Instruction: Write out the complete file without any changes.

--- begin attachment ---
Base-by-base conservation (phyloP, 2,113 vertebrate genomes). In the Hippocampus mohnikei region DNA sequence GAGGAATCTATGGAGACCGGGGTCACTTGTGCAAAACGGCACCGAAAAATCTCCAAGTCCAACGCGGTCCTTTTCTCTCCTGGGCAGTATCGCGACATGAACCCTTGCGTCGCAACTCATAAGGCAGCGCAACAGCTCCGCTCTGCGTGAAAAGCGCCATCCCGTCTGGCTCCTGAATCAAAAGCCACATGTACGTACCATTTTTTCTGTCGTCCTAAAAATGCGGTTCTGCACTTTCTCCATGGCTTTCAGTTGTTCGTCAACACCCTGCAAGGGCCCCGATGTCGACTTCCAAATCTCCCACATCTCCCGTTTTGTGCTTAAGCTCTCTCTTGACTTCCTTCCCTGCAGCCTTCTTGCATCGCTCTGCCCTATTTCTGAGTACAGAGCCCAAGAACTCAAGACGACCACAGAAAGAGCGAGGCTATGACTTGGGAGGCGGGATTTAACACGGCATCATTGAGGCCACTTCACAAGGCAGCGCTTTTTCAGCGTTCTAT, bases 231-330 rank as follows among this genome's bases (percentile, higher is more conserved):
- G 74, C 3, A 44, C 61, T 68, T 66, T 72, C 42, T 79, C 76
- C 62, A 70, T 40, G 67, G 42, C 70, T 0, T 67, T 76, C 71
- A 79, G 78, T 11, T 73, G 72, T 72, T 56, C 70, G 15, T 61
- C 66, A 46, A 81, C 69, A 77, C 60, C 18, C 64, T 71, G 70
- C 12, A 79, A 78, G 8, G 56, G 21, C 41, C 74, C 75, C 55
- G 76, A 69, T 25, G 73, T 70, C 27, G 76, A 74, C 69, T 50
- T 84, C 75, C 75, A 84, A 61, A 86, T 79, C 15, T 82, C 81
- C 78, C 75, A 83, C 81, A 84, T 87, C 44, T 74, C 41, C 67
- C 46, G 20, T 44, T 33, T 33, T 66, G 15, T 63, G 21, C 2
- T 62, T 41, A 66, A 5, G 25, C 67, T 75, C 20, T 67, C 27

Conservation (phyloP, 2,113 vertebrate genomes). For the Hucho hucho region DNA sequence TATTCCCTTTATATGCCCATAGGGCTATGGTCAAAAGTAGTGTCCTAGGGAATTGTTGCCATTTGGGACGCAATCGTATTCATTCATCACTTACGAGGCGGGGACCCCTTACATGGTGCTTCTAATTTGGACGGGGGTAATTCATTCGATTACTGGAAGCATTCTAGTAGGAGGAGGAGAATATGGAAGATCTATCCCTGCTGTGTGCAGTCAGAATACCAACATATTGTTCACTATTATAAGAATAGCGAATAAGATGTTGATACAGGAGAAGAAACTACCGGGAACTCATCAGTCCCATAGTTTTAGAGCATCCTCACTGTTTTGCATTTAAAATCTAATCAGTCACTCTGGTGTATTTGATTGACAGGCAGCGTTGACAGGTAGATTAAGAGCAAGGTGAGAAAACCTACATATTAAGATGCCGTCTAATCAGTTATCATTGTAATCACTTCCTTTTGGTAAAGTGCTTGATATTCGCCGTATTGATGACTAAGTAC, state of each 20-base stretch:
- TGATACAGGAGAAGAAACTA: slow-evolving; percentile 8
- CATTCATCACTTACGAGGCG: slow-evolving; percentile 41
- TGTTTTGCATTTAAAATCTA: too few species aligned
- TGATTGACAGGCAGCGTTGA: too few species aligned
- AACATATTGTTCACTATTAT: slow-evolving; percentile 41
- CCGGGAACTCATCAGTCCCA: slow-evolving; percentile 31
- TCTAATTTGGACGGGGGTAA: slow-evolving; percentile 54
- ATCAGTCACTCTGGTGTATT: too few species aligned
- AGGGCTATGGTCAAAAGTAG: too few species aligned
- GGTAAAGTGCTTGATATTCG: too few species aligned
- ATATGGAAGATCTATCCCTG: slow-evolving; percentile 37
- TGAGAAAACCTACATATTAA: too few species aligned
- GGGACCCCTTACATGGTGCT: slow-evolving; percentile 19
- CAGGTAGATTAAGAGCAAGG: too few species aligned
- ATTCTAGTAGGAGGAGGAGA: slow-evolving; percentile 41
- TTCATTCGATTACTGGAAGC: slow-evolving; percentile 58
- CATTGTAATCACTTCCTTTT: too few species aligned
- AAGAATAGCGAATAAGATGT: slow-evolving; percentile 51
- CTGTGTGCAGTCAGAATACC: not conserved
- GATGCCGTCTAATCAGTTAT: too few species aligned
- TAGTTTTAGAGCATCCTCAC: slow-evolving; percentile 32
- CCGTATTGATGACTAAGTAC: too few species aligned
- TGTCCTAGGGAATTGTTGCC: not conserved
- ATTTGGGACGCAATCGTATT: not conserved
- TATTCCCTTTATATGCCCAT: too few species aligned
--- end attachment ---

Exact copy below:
Base-by-base conservation (phyloP, 2,113 vertebrate genomes). In the Hippocampus mohnikei region DNA sequence GAGGAATCTATGGAGACCGGGGTCACTTGTGCAAAACGGCACCGAAAAATCTCCAAGTCCAACGCGGTCCTTTTCTCTCCTGGGCAGTATCGCGACATGAACCCTTGCGTCGCAACTCATAAGGCAGCGCAACAGCTCCGCTCTGCGTGAAAAGCGCCATCCCGTCTGGCTCCTGAATCAAAAGCCACATGTACGTACCATTTTTTCTGTCGTCCTAAAAATGCGGTTCTGCACTTTCTCCATGGCTTTCAGTTGTTCGTCAACACCCTGCAAGGGCCCCGATGTCGACTTCCAAATCTCCCACATCTCCCGTTTTGTGCTTAAGCTCTCTCTTGACTTCCTTCCCTGCAGCCTTCTTGCATCGCTCTGCCCTATTTCTGAGTACAGAGCCCAAGAACTCAAGACGACCACAGAAAGAGCGAGGCTATGACTTGGGAGGCGGGATTTAACACGGCATCATTGAGGCCACTTCACAAGGCAGCGCTTTTTCAGCGTTCTAT, bases 231-330 rank as follows among this genome's bases (percentile, higher is more conserved):
- G 74, C 3, A 44, C 61, T 68, T 66, T 72, C 42, T 79, C 76
- C 62, A 70, T 40, G 67, G 42, C 70, T 0, T 67, T 76, C 71
- A 79, G 78, T 11, T 73, G 72, T 72, T 56, C 70, G 15, T 61
- C 66, A 46, A 81, C 69, A 77, C 60, C 18, C 64, T 71, G 70
- C 12, A 79, A 78, G 8, G 56, G 21, C 41, C 74, C 75, C 55
- G 76, A 69, T 25, G 73, T 70, C 27, G 76, A 74, C 69, T 50
- T 84, C 75, C 75, A 84, A 61, A 86, T 79, C 15, T 82, C 81
- C 78, C 75, A 83, C 81, A 84, T 87, C 44, T 74, C 41, C 67
- C 46, G 20, T 44, T 33, T 33, T 66, G 15, T 63, G 21, C 2
- T 62, T 41, A 66, A 5, G 25, C 67, T 75, C 20, T 67, C 27

Conservation (phyloP, 2,113 vertebrate genomes). For the Hucho hucho region DNA sequence TATTCCCTTTATATGCCCATAGGGCTATGGTCAAAAGTAGTGTCCTAGGGAATTGTTGCCATTTGGGACGCAATCGTATTCATTCATCACTTACGAGGCGGGGACCCCTTACATGGTGCTTCTAATTTGGACGGGGGTAATTCATTCGATTACTGGAAGCATTCTAGTAGGAGGAGGAGAATATGGAAGATCTATCCCTGCTGTGTGCAGTCAGAATACCAACATATTGTTCACTATTATAAGAATAGCGAATAAGATGTTGATACAGGAGAAGAAACTACCGGGAACTCATCAGTCCCATAGTTTTAGAGCATCCTCACTGTTTTGCATTTAAAATCTAATCAGTCACTCTGGTGTATTTGATTGACAGGCAGCGTTGACAGGTAGATTAAGAGCAAGGTGAGAAAACCTACATATTAAGATGCCGTCTAATCAGTTATCATTGTAATCACTTCCTTTTGGTAAAGTGCTTGATATTCGCCGTATTGATGACTAAGTAC, state of each 20-base stretch:
- TGATACAGGAGAAGAAACTA: slow-evolving; percentile 8
- CATTCATCACTTACGAGGCG: slow-evolving; percentile 41
- TGTTTTGCATTTAAAATCTA: too few species aligned
- TGATTGACAGGCAGCGTTGA: too few species aligned
- AACATATTGTTCACTATTAT: slow-evolving; percentile 41
- CCGGGAACTCATCAGTCCCA: slow-evolving; percentile 31
- TCTAATTTGGACGGGGGTAA: slow-evolving; percentile 54
- ATCAGTCACTCTGGTGTATT: too few species aligned
- AGGGCTATGGTCAAAAGTAG: too few species aligned
- GGTAAAGTGCTTGATATTCG: too few species aligned
- ATATGGAAGATCTATCCCTG: slow-evolving; percentile 37
- TGAGAAAACCTACATATTAA: too few species aligned
- GGGACCCCTTACATGGTGCT: slow-evolving; percentile 19
- CAGGTAGATTAAGAGCAAGG: too few species aligned
- ATTCTAGTAGGAGGAGGAGA: slow-evolving; percentile 41
- TTCATTCGATTACTGGAAGC: slow-evolving; percentile 58
- CATTGTAATCACTTCCTTTT: too few species aligned
- AAGAATAGCGAATAAGATGT: slow-evolving; percentile 51
- CTGTGTGCAGTCAGAATACC: not conserved
- GATGCCGTCTAATCAGTTAT: too few species aligned
- TAGTTTTAGAGCATCCTCAC: slow-evolving; percentile 32
- CCGTATTGATGACTAAGTAC: too few species aligned
- TGTCCTAGGGAATTGTTGCC: not conserved
- ATTTGGGACGCAATCGTATT: not conserved
- TATTCCCTTTATATGCCCAT: too few species aligned